Today, the Institute for Supply Management reported that its manufacturing index had contracted for the first time since 2009. Things are no better in Europe, and Germany’s manufacturing sector is now slipping fast. Yet another report showed China factory output fell in June. And, as the New York Times reported, Beijing manipulates data to conceal the real condition of China’s economy. Commodity prices are dropping because of fears of a worse slowdown.

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Comments | More in Banking, China economy and business, Eurozone, Global economy, Manufacturing

June 19, 2012 at 10:15 AM

The Fed in a box

The Federal Reserve is beginning two days of its policy setting Federal Open Market Committee as the world economy is slowing, Europe is in recession and the tepid recovery in the United States could turn into a double-dip. The conventional wisdom ranges from the Fed doing nothing to extending Operation Twist, a mild effort to sell short-term bonds and buy longer-term securities. This will do little to help.

As a leading scholar on the central bank and the Great Depression, Chairman Ben Bernanke knows that inflation is not the big danger facing the economy, however much the Fed’s portfolio and the monetary base have expanded since 2007. But he faces a divided FOMC, something that Alan Greenspan never encountered as he was, say, helping keep the 1997 Asian financial crisis from becoming a global meltdown. Hawks on the board are against anything that would seem to invite future inflation.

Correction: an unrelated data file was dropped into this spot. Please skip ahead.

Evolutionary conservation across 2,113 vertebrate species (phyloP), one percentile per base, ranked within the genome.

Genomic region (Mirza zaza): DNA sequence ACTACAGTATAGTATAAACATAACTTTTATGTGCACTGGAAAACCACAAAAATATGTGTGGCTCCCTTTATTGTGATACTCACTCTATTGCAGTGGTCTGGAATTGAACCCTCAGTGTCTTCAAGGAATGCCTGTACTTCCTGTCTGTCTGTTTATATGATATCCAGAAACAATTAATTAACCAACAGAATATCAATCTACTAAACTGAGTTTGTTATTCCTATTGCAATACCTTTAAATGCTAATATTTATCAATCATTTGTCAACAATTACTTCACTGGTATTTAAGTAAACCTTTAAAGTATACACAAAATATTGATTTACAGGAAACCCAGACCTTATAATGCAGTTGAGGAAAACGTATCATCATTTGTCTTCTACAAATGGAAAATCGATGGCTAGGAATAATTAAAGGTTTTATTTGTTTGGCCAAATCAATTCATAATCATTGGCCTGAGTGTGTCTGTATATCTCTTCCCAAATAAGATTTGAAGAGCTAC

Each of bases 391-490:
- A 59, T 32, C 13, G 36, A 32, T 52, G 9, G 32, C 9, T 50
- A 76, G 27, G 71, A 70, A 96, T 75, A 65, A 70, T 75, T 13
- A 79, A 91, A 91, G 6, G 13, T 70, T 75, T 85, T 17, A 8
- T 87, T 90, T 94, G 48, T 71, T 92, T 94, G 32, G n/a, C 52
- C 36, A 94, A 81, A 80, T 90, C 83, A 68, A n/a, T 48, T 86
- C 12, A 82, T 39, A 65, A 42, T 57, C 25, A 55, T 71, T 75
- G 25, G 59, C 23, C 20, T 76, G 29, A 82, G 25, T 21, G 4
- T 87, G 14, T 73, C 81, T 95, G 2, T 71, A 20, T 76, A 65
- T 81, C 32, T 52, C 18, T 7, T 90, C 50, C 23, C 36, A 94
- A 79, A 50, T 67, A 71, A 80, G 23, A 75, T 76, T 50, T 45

Bernanke led the Fed in doing as Milton Friedman suggested, in his seminal work with Anna Schwartz, on what the central bank did wrong to help make the Great Depression so bad. Deflation was avoided. Unlike the Depression, however, the Fed also enabled saving the too-big-to-exist banks and other dangerous components of an over-financialized economy. And fiscal policy has not been a New Deal, to put it mildly. Since 2011, it has been paralyzed.

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Comments | More in Eurozone, Federal Reserve, Global economy

June 15, 2012 at 9:39 AM

Vote: How the euromess turns out

This weekend, Greece holds elections again, and the fate of the eurozone hangs in the balance. (New York magazine has the “absolute moron’s guide” to the crisis here). Spain’s borrowing costs are rising. The trouble is spreading to Italy. Austerity has caused a continental recession. Clyde Prestowitz wonders, what if France is next? How bad could things get? Really, really bad.

Where do you think we’re headed?

Europe and a year from now…

Read on for the top links of the week and the haiku:

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Comments | More in Eurozone